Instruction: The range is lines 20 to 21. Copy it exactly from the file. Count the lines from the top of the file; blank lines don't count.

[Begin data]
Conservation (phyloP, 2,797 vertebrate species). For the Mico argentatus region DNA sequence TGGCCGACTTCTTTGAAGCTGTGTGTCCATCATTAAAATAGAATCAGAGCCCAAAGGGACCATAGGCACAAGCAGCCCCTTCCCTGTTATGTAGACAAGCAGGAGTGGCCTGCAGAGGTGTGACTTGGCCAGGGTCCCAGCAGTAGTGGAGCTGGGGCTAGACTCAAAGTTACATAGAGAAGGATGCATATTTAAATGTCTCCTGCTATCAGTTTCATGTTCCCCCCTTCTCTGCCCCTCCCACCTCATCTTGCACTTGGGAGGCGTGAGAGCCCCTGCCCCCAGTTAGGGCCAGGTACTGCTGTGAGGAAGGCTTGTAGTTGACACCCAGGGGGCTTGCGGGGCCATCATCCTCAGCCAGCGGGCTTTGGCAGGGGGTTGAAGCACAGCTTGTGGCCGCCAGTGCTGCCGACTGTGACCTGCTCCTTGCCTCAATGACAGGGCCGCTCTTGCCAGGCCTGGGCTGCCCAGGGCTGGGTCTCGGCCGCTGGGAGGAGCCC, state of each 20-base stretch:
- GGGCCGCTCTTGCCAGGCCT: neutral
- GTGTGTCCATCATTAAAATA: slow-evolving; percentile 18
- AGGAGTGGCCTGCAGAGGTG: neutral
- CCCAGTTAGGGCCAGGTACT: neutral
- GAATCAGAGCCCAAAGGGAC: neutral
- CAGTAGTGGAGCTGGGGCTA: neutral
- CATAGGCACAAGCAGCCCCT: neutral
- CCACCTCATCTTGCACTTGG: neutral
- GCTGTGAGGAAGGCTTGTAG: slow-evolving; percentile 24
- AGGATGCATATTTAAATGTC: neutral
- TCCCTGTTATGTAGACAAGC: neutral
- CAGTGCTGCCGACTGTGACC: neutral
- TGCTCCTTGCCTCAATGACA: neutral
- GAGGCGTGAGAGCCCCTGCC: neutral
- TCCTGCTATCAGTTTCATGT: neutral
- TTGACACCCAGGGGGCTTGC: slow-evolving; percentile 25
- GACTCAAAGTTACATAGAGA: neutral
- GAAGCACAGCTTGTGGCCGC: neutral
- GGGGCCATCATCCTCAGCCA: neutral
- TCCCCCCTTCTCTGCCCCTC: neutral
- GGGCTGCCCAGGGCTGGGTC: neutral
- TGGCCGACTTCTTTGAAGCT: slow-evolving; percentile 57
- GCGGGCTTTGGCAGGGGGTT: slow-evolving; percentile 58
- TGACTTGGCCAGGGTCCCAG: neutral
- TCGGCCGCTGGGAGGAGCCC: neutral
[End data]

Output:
- GGGGCCATCATCCTCAGCCA: neutral
- TCCCCCCTTCTCTGCCCCTC: neutral